As suggested by the scientists however, none of this need be a major issue. What we are seeking to do with circadian and humancentric lighting is to return our lighting to a more natural state; something which is obvious and innate to every one of us.
What to do now
“Light is the most important environmental input, after food and water, in controlling bodily functions” Wurtman 1975. This includes emotions, mood and productivity. It will always be clear if lighting isn’t as it should be. Glaring, harshly used fluorescent tubes will be obvious and can be easily replaced with LEDs, set to smart usage systems which will save you both energy and save staff the hassles of switching off systems.
Equally, giving staff a choice on where they sit, and offering them control over their lighting levels at different times of day, as they would have in their own homes will have a positive effect on their workspace and motivation levels.
Tamlite is a passionate advocate of the advantages Human-Centric Lighting brings, and all products are designed to maximise its benefits in the workplace. However, often the most important step is recognising there may be an issue, and then moving proactively to change the situation rather than burying the issues under the carpet.
Day to day business is challenging; many drivers compete for our attention. We can, therefore, offer advice on lighting financing, actual systems, or overview your estate and premises to get a sense of what’s best and where the quick wins on lighting can be.
Tamlite believes that when something as vital as the Nobel Prize shines a light on Human-Centric Lighting, it’s crucial that we all sit up and take notice.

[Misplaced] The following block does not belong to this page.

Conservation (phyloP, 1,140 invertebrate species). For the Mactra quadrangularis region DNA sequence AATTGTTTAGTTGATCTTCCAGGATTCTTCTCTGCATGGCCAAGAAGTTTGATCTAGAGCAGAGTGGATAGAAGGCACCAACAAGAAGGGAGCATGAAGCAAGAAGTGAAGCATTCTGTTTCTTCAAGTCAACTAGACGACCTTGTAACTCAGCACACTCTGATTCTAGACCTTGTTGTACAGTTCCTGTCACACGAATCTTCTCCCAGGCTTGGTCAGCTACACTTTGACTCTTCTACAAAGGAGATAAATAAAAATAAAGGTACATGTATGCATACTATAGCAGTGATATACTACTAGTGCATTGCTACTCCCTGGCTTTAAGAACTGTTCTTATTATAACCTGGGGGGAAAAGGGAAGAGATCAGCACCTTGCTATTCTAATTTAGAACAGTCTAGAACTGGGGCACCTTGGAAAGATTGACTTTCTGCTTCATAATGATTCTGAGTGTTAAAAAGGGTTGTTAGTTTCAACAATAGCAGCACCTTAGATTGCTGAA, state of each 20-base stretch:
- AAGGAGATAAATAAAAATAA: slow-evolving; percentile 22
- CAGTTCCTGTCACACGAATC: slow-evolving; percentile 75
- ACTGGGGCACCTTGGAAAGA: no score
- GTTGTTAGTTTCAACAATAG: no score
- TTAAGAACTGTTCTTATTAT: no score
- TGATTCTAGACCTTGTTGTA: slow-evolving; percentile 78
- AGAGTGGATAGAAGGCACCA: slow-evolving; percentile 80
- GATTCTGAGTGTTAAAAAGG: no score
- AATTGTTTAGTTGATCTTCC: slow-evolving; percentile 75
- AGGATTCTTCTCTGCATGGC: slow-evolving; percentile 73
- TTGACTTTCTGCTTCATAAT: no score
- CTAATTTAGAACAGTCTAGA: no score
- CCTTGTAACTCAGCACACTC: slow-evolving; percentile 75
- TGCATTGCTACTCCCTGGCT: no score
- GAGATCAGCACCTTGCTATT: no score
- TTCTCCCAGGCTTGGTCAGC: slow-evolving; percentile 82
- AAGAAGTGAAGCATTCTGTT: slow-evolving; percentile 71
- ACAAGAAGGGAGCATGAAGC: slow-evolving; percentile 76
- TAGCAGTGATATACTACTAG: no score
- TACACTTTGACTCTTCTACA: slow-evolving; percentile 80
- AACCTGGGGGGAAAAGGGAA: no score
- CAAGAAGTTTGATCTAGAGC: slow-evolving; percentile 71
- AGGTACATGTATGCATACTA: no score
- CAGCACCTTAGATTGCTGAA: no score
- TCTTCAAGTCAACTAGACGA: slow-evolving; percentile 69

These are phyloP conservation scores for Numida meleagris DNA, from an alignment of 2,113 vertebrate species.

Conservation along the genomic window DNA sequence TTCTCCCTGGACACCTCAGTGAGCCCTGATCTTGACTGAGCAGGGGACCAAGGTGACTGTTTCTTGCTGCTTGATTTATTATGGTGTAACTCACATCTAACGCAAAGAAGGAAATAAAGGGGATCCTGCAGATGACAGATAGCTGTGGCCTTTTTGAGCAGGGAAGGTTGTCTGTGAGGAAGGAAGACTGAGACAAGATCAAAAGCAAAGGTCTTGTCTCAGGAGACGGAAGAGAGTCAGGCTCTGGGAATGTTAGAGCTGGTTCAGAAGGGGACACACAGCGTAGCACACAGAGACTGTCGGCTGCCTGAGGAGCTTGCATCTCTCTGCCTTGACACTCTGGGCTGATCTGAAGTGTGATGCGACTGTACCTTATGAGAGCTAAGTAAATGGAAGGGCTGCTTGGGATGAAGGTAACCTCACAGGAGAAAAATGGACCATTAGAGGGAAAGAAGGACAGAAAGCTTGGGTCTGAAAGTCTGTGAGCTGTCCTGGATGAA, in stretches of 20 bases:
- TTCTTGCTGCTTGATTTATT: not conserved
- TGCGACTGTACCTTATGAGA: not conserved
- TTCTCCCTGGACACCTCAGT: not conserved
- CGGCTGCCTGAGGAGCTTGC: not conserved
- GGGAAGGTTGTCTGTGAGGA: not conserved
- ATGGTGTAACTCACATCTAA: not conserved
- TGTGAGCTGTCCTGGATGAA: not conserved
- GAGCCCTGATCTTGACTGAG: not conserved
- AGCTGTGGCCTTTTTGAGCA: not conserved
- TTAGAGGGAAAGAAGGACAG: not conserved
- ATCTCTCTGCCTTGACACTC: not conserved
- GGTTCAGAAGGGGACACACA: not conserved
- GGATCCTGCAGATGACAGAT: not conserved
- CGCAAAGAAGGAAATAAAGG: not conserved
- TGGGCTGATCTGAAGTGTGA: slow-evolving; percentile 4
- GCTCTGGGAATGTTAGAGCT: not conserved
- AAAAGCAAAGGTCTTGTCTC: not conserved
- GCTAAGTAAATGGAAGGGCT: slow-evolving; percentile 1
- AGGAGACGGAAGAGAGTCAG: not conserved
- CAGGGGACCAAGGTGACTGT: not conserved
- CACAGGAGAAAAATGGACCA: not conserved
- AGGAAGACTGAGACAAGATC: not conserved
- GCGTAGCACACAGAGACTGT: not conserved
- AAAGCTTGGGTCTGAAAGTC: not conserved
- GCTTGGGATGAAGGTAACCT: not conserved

Not all LEDs are the same
While ensuring classrooms enjoy natural light is preferable, not all buildings are designed to use it to optimum effect. Fortunately, modern LED lighting can simulate daylight.
However, while LED lighting is highly efficient, when considering refurbishment incorporating new LEDs, designers need to ensure that they specify luminaires whose colour and intensity of light can be adjusted over the course of the day to suit the students’ changing needs. This means that in the morning, pupils can be exposed to stimulating blue-rich lighting, designed to replicate daylight, progressing to warmer lighting when peace and quiet is needed.
Improved staff well-being
Staff, whether teachers or support staff, also benefit from intelligent lighting systems. Their wellbeing is improved when their workspace is optimised, leading to less absenteeism and improved performance. The installation of new, intuitive controllers gives them better control over their immediate environment, while supporting them in their work. And exchanging a problem-prone older system for a modern, more reliable technology brings peace of mind, while reducing time spent on maintenance.
Energy & cost savings
Switching to LEDs also eases the financial burden. In a school or university setting, lighting can equate to 25% of all energy consumption. LEDs use around half the energy of a fluorescent lamp, and as much as 90% less than an incandescent light, and they last up to 20 times longer than incandescent bulbs. In addition, modern controls systems, and sensors which react to occupancy levels by switching off lighting